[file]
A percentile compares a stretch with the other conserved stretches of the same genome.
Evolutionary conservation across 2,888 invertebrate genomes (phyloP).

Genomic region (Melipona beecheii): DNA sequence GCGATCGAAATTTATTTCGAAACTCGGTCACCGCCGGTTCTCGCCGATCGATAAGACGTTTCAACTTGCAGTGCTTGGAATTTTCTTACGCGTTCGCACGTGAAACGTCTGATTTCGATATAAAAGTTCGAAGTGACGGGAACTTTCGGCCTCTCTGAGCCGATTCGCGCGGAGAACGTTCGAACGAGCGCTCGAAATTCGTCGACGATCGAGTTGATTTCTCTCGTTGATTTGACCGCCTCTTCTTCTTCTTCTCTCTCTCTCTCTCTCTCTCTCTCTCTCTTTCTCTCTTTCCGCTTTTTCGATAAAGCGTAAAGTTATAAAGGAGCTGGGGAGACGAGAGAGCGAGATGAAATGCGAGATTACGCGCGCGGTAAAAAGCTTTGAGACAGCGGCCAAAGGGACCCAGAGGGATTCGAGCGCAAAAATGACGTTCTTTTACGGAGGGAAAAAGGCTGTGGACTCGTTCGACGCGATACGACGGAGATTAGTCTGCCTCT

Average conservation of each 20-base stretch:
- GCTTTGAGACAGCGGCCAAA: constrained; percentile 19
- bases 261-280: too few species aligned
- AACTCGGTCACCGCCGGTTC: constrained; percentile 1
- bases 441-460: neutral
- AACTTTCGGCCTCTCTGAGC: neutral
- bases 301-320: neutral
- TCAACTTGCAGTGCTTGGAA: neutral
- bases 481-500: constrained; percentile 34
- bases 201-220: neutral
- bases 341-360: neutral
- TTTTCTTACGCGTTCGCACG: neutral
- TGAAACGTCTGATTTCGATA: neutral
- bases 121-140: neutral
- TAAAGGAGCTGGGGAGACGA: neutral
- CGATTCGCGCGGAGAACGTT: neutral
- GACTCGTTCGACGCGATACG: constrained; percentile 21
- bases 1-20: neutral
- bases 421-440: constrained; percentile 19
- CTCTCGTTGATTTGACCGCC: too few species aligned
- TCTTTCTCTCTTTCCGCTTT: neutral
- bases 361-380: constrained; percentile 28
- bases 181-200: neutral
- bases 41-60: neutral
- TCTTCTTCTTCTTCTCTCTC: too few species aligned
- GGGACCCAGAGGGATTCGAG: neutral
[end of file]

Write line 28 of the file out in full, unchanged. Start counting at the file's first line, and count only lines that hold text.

- TCTTCTTCTTCTTCTCTCTC: too few species aligned